I have a piecewise linear (PL) surface transversely immersed in $\mathbb{R}^3$; is this a Riemann surface in the sense that I can describe it with a local coordinate $z\in \mathbb{C}$? My basic argument is that in 2 dimensions I think the PL and smooth categories coincide, so the question reduces to "can any smooth immersed surface in $\mathbb{R}^3$ be a Riemann surface?" My first instinct is that this is false; the added complex structure would chance the nature of the surface (ie the Cauchy-Riemann equations must now be satisfied). However, you can put an almost complex structure on any even-dimensional real manifold so I'm thinking the statement might actually be true.

Any ideas?

  • $\begingroup$ Perhaps you mean to ask, "is there a canonical way to put the structure of a Riemann surface on a PL immersed surface?" Because a PL immersed surface isn't literally a Riemann surface in the sense of having a complex atlas. $\endgroup$ May 26, 2011 at 17:40
  • $\begingroup$ Ok Ryan yes I think that is what I want to ask. Basically there nice ways to describe immersed Riemann surfaces (specifically, the Weierstrass formula), and I would like to describe immersed PL surfaces using the same techniques. $\endgroup$
    – cduston
    May 26, 2011 at 19:09
  • $\begingroup$ The Weierstrass formula is for immersed minimal surfaces. The Riemann surface thing has nothing to do with your problem here -- there is no reason that an immersion of a PL or a smooth surface has to be minimal in any sense of the word. $\endgroup$ May 26, 2011 at 19:19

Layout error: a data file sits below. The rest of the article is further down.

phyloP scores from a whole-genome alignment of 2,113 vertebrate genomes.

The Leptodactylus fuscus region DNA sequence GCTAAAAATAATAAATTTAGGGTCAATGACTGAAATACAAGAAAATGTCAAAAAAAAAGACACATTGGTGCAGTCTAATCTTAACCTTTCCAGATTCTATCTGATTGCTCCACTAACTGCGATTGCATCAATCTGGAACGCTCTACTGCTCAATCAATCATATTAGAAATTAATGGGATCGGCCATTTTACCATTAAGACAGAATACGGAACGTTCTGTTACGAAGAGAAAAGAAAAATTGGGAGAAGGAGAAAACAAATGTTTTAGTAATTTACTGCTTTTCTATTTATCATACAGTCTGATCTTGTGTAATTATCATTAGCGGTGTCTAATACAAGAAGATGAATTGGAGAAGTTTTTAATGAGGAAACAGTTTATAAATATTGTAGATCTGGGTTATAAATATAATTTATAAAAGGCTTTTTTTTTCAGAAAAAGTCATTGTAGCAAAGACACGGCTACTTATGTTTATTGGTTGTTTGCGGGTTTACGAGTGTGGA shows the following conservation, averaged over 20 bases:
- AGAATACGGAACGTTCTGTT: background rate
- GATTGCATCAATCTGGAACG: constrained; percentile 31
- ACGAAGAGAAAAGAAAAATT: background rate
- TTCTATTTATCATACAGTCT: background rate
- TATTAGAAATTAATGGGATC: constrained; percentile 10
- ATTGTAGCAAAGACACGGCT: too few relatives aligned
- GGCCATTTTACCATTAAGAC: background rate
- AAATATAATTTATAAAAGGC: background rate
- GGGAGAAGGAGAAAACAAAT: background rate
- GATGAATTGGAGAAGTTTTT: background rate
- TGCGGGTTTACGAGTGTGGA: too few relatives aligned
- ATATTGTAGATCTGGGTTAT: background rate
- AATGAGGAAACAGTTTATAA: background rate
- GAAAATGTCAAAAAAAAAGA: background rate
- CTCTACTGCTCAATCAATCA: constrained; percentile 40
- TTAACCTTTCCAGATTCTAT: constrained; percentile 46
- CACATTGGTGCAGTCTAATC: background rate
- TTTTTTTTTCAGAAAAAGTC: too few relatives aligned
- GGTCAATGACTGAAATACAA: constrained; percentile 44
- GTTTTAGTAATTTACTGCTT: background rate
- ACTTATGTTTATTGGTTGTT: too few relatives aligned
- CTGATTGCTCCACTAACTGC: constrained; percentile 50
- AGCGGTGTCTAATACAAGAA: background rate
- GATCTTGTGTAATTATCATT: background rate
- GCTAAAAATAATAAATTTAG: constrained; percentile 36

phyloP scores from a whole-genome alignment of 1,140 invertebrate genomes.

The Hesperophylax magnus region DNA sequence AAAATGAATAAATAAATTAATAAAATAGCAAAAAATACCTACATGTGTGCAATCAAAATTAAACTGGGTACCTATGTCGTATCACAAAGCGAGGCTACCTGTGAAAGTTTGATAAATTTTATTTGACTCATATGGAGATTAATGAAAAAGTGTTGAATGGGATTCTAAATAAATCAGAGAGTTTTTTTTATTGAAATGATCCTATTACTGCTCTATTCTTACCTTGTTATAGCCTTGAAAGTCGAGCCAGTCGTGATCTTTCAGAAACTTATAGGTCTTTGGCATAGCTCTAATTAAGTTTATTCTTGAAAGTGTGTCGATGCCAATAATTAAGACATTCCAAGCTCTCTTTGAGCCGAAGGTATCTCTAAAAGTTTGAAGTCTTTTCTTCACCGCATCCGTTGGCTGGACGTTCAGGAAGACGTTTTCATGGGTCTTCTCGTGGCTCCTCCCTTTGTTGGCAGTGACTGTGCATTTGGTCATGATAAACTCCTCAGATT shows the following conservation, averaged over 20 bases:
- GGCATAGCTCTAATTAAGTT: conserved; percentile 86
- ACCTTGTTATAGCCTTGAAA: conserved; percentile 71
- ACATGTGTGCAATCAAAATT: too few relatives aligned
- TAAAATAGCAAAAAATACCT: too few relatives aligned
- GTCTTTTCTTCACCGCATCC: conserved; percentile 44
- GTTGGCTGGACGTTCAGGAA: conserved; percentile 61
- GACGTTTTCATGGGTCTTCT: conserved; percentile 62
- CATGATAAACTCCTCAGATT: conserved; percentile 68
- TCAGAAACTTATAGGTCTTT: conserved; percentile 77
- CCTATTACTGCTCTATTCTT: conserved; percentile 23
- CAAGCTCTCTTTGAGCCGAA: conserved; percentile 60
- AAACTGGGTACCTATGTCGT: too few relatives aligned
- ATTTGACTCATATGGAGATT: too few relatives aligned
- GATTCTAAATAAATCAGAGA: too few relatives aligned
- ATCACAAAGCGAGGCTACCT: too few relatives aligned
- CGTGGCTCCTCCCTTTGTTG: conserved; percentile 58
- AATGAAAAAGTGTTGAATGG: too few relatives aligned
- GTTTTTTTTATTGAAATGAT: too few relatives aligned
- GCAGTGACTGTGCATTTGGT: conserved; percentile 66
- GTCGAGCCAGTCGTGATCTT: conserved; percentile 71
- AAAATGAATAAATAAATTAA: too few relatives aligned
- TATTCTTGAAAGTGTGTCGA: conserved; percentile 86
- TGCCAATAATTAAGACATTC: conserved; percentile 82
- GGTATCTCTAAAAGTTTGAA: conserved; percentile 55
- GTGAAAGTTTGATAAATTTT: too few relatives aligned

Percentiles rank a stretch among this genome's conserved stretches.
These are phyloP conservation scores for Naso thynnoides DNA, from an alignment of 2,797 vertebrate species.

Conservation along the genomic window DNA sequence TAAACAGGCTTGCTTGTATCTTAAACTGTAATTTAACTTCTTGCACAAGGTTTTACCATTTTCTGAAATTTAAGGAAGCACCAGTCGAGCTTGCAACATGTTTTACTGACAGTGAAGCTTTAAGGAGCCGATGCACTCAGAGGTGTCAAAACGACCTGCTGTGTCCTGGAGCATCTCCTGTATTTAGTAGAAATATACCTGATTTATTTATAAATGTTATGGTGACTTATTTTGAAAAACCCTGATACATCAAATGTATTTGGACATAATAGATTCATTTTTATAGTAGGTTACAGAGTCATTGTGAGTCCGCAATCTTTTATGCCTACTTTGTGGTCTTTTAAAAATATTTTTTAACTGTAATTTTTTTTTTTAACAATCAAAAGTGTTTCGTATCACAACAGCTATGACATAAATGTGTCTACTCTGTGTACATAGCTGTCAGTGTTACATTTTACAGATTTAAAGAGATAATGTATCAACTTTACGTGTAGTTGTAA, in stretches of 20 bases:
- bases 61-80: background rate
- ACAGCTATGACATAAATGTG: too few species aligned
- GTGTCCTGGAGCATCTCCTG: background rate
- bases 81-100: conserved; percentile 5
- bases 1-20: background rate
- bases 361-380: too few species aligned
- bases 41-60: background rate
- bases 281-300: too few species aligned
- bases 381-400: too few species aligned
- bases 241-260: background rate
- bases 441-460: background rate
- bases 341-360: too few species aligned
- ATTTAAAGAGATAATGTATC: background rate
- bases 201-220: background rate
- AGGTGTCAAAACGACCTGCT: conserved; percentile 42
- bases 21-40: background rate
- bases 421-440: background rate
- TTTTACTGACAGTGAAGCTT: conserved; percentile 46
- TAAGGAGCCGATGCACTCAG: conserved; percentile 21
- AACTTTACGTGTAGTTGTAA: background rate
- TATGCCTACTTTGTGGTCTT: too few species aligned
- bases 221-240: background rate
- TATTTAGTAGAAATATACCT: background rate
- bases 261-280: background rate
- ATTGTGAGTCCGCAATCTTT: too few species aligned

• $\begingroup$ In fact it's pretty easy to use the Weierstrass formula to extend this idea to arbitrary surfaces...for instance see Friedrich J. Diff. Geom. 28 (1998). As far I understand it, they still need to be complex surfaces but the minimal condition can be dropped. $\endgroup$
    – cduston
    May 26, 2011 at 20:07

1 Answer 1


This question seems very confused. It is true that every PL surface can be given a canonical smooth structure. It is also true that a surface $X$ that is smoothly immersed in $\mathbb{R}^n$ can be given a canonical Riemann surface structure -- pulling back the Euclidean metric to $X$ gives a Riemannian metric on $X$ and thus a conformal structure, and it is known that (in real dimension $2$) there is a natural bijection between conformal structures and Riemann surface structures.

However, if $X$ is a PL surface and $Y$ is the smooth surface obtained (in a canonical way) by smoothing $X$ and $\phi : X \rightarrow \mathbb{R}^n$ is a PL immersion, then I don't think there is any canonical choice of a smooth immersion $\phi' : Y \rightarrow \mathbb{R}^n$. You can certainly choose $\phi'$ to be close to $\phi$ in any reasonable sense of the word close, but that's not good enough.

  • $\begingroup$ I don't believe that every PL surface can be given a canonical smooth structure, not in the strong sense in which I understand canonical (functorial w.r.t. PL homeomorphisms). A triangulation can be made to determine a smooth structure, but that's not quite the same. $\endgroup$ May 26, 2011 at 18:42
  • $\begingroup$ I suspect that's true; I meant canonical in the sense of "any two smoothings are diffeomorphic". However, I don't know a proof that you can't smooth PL surfaces in a functorial way -- do you know one? $\endgroup$ May 26, 2011 at 19:03

Your Answer

By clicking “Post Your Answer”, you agree to our terms of service, privacy policy and cookie policy

Not the answer you're looking for? Browse other questions tagged or ask your own question.